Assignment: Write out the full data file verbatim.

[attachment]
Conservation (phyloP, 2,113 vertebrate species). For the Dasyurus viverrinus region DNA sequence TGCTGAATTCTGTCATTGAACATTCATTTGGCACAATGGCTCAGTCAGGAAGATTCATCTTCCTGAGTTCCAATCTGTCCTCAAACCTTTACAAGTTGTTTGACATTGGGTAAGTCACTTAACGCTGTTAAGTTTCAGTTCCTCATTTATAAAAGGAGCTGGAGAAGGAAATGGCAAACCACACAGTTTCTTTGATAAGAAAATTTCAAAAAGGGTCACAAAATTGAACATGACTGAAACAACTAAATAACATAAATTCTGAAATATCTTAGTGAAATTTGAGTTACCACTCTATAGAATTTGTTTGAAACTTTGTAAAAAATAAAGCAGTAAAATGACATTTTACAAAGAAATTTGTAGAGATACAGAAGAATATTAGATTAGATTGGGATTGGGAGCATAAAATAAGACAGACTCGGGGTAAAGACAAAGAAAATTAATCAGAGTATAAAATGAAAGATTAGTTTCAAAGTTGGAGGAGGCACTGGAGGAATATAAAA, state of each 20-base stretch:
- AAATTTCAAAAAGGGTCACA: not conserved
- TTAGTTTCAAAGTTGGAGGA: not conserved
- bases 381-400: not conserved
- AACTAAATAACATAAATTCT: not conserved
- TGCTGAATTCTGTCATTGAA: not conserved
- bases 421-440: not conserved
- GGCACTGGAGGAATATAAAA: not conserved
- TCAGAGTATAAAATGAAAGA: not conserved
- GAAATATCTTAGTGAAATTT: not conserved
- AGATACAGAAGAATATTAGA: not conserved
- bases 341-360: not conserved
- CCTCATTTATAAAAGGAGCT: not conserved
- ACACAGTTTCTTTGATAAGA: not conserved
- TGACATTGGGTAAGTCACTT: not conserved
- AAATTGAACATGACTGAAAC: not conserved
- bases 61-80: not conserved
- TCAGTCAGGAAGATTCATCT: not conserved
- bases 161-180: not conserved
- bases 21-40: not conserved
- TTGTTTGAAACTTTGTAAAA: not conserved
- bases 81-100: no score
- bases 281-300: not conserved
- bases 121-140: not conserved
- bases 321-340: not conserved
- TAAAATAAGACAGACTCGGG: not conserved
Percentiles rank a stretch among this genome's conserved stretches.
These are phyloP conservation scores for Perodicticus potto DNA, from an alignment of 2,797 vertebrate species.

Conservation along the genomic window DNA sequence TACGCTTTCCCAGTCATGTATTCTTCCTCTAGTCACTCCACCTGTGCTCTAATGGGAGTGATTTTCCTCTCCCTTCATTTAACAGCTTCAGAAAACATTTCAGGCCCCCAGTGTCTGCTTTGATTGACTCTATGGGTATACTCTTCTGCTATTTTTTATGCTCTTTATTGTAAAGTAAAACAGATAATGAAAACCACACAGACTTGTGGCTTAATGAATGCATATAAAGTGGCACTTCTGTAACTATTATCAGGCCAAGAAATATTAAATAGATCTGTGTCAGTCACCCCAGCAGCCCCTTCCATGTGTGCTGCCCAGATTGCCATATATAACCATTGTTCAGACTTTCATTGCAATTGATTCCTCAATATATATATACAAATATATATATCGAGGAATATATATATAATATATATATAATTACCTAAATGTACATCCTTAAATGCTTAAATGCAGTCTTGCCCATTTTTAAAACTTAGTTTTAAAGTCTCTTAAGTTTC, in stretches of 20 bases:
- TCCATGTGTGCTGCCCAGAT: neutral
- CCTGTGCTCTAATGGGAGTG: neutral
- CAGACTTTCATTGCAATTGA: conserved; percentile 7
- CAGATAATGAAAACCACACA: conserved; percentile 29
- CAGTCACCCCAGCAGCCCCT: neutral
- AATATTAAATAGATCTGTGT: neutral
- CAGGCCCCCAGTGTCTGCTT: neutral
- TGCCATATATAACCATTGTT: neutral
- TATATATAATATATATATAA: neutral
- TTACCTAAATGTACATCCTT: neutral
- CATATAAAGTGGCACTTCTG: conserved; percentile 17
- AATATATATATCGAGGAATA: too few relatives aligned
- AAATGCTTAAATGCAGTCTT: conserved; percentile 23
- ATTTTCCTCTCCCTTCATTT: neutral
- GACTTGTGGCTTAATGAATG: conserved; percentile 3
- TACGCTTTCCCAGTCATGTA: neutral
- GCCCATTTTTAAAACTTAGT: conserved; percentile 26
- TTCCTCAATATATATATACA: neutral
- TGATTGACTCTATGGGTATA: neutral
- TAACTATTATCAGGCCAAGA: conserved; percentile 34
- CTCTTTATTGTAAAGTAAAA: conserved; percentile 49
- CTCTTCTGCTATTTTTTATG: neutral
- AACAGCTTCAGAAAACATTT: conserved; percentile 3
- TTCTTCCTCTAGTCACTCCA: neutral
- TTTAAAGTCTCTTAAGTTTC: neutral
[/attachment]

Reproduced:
Conservation (phyloP, 2,113 vertebrate species). For the Dasyurus viverrinus region DNA sequence TGCTGAATTCTGTCATTGAACATTCATTTGGCACAATGGCTCAGTCAGGAAGATTCATCTTCCTGAGTTCCAATCTGTCCTCAAACCTTTACAAGTTGTTTGACATTGGGTAAGTCACTTAACGCTGTTAAGTTTCAGTTCCTCATTTATAAAAGGAGCTGGAGAAGGAAATGGCAAACCACACAGTTTCTTTGATAAGAAAATTTCAAAAAGGGTCACAAAATTGAACATGACTGAAACAACTAAATAACATAAATTCTGAAATATCTTAGTGAAATTTGAGTTACCACTCTATAGAATTTGTTTGAAACTTTGTAAAAAATAAAGCAGTAAAATGACATTTTACAAAGAAATTTGTAGAGATACAGAAGAATATTAGATTAGATTGGGATTGGGAGCATAAAATAAGACAGACTCGGGGTAAAGACAAAGAAAATTAATCAGAGTATAAAATGAAAGATTAGTTTCAAAGTTGGAGGAGGCACTGGAGGAATATAAAA, state of each 20-base stretch:
- AAATTTCAAAAAGGGTCACA: not conserved
- TTAGTTTCAAAGTTGGAGGA: not conserved
- bases 381-400: not conserved
- AACTAAATAACATAAATTCT: not conserved
- TGCTGAATTCTGTCATTGAA: not conserved
- bases 421-440: not conserved
- GGCACTGGAGGAATATAAAA: not conserved
- TCAGAGTATAAAATGAAAGA: not conserved
- GAAATATCTTAGTGAAATTT: not conserved
- AGATACAGAAGAATATTAGA: not conserved
- bases 341-360: not conserved
- CCTCATTTATAAAAGGAGCT: not conserved
- ACACAGTTTCTTTGATAAGA: not conserved
- TGACATTGGGTAAGTCACTT: not conserved
- AAATTGAACATGACTGAAAC: not conserved
- bases 61-80: not conserved
- TCAGTCAGGAAGATTCATCT: not conserved
- bases 161-180: not conserved
- bases 21-40: not conserved
- TTGTTTGAAACTTTGTAAAA: not conserved
- bases 81-100: no score
- bases 281-300: not conserved
- bases 121-140: not conserved
- bases 321-340: not conserved
- TAAAATAAGACAGACTCGGG: not conserved
Percentiles rank a stretch among this genome's conserved stretches.
These are phyloP conservation scores for Perodicticus potto DNA, from an alignment of 2,797 vertebrate species.

Conservation along the genomic window DNA sequence TACGCTTTCCCAGTCATGTATTCTTCCTCTAGTCACTCCACCTGTGCTCTAATGGGAGTGATTTTCCTCTCCCTTCATTTAACAGCTTCAGAAAACATTTCAGGCCCCCAGTGTCTGCTTTGATTGACTCTATGGGTATACTCTTCTGCTATTTTTTATGCTCTTTATTGTAAAGTAAAACAGATAATGAAAACCACACAGACTTGTGGCTTAATGAATGCATATAAAGTGGCACTTCTGTAACTATTATCAGGCCAAGAAATATTAAATAGATCTGTGTCAGTCACCCCAGCAGCCCCTTCCATGTGTGCTGCCCAGATTGCCATATATAACCATTGTTCAGACTTTCATTGCAATTGATTCCTCAATATATATATACAAATATATATATCGAGGAATATATATATAATATATATATAATTACCTAAATGTACATCCTTAAATGCTTAAATGCAGTCTTGCCCATTTTTAAAACTTAGTTTTAAAGTCTCTTAAGTTTC, in stretches of 20 bases:
- TCCATGTGTGCTGCCCAGAT: neutral
- CCTGTGCTCTAATGGGAGTG: neutral
- CAGACTTTCATTGCAATTGA: conserved; percentile 7
- CAGATAATGAAAACCACACA: conserved; percentile 29
- CAGTCACCCCAGCAGCCCCT: neutral
- AATATTAAATAGATCTGTGT: neutral
- CAGGCCCCCAGTGTCTGCTT: neutral
- TGCCATATATAACCATTGTT: neutral
- TATATATAATATATATATAA: neutral
- TTACCTAAATGTACATCCTT: neutral
- CATATAAAGTGGCACTTCTG: conserved; percentile 17
- AATATATATATCGAGGAATA: too few relatives aligned
- AAATGCTTAAATGCAGTCTT: conserved; percentile 23
- ATTTTCCTCTCCCTTCATTT: neutral
- GACTTGTGGCTTAATGAATG: conserved; percentile 3
- TACGCTTTCCCAGTCATGTA: neutral
- GCCCATTTTTAAAACTTAGT: conserved; percentile 26
- TTCCTCAATATATATATACA: neutral
- TGATTGACTCTATGGGTATA: neutral
- TAACTATTATCAGGCCAAGA: conserved; percentile 34
- CTCTTTATTGTAAAGTAAAA: conserved; percentile 49
- CTCTTCTGCTATTTTTTATG: neutral
- AACAGCTTCAGAAAACATTT: conserved; percentile 3
- TTCTTCCTCTAGTCACTCCA: neutral
- TTTAAAGTCTCTTAAGTTTC: neutral